What this means is that it is in the interest of consumers for the Centers for Medicare & Medicaid Services to hold the compendia to high standards of performance and to require rigorous and effective conflict-of-interest policies, including over which off-label indications are brought up for review.
It also means that there needs to be a safety valve allowing case-by-case coverage decisions when the compendia may have missed the mark. Such a safety valve exists for cancer drugs covered under either Part B (delivered in the oncologist’s office) or Part D (generally, purchased at the pharmacy). Where there is no support in the compendia for an off-label use, Part B contractors can review the peer-reviewed journals for studies that demonstrate effectiveness.
The safety valve also exists for other drugs covered under Part B. Contractors are instructed by CMS to look at both the compendia and the medical literature on a case-by-case basis.
But under Part D, for drugs that do not treat cancer, there is no safety valve. If there is no compendia support for an off-label use, the drug cannot be covered. The freedom that state Medicaid departments and private insurers have to look past the compendia at the research and make a case-specific coverage decision does not exist for Part D plans.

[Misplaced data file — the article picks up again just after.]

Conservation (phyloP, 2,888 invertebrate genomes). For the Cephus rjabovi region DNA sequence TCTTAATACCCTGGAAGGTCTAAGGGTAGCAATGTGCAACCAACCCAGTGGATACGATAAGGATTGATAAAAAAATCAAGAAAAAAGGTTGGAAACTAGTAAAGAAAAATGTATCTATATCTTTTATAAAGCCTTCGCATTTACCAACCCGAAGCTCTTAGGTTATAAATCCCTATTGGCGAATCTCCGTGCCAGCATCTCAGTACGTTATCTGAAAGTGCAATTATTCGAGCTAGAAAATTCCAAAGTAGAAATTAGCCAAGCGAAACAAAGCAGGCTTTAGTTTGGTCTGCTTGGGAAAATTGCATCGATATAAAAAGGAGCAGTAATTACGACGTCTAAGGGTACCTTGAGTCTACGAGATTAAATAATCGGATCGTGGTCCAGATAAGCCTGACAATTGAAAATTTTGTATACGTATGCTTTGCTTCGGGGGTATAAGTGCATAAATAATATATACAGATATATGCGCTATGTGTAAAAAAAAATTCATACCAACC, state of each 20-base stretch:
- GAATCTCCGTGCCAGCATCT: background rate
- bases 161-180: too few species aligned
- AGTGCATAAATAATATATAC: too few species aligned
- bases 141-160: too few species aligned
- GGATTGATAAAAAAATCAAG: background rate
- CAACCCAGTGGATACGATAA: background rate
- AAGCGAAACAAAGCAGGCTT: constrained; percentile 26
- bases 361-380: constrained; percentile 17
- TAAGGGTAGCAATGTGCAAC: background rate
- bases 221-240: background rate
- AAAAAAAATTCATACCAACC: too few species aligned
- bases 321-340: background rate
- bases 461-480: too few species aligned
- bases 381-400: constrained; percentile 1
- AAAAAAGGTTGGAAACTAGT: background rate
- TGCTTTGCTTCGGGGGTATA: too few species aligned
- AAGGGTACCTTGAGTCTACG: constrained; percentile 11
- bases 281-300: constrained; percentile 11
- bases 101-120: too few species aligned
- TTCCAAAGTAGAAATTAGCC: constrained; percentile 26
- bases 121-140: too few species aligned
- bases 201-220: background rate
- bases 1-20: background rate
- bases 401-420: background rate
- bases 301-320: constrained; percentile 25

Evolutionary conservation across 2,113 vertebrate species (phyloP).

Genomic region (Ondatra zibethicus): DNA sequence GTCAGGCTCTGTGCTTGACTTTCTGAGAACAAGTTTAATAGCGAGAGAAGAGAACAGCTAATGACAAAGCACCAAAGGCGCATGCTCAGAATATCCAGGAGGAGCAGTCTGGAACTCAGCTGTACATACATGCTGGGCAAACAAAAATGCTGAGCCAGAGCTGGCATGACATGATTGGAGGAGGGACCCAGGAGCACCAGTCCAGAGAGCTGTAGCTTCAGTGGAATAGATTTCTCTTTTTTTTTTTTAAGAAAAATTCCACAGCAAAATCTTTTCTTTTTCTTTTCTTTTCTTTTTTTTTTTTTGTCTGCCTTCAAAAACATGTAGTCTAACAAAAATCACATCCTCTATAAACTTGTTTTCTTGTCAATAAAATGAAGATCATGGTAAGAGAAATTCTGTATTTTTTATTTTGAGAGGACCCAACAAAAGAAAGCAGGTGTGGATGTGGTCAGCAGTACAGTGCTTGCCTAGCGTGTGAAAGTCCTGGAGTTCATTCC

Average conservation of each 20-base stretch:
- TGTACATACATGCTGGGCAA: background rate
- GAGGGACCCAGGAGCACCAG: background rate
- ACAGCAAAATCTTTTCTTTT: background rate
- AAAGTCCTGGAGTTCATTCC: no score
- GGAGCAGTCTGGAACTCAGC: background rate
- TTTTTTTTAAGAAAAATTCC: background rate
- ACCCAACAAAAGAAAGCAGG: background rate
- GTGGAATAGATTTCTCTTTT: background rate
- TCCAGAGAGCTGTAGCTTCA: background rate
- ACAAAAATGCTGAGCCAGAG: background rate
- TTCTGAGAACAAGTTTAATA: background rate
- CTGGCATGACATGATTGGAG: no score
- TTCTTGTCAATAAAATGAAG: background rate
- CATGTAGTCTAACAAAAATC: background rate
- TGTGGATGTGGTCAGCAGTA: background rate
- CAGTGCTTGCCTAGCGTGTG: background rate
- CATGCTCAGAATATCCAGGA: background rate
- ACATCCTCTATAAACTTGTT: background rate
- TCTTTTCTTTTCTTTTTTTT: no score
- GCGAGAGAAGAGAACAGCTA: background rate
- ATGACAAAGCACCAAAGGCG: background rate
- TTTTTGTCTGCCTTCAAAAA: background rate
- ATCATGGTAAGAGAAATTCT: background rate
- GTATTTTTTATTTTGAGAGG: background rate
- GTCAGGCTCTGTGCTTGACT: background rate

It is high time that policy makers in Congress and the Obama administration recognize the shortcomings of the compendia as arbiters of coverage, and allow coverage decisions to be made on an individual basis on the strength of sound clinical research published in peer-reviewed medical journals.
“The compendia's stated methods varied greatly from their actual practices. Compendia cited little of the available evidence, often neither the most recent nor that of highest methodological quality. Compendia differed in evidence cited, terminology, detail, presentation, and referencing. For the 14 off-label indications studied, the compendia differed in the indications included and whether and how they recommended particular agents for particular types of cancer.” (Reliability of Compendia Methods for Off-Label Oncology Indications, Annals of Internal Medicine, March 2009)
“FDA-approved drugs used for indications other than what is indicated on the official label may be covered under Medicare [Part B] if the carrier determines the use to be medically accepted, taking into consideration the major drug compendia, authoritative medical literature and/or accepted standards of medical practice.” (Medicare Benefit Policy Manual, Centers for Medicare & Medicaid Services, December 2008)
“If CMS fails to adjust the current regulations appropriately, Congress should revise the language of the Part D statute to more clearly allow for the consideration of other evidence of medical necessity in Medicare Part D coverage determinations and appeals, including peer-reviewed medical literature and the individual’s medical history.” (Off-Base: The Exclusion of Off-Label Prescriptions from Medicare Part D Coverage, Medicare Rights Center, August 2007)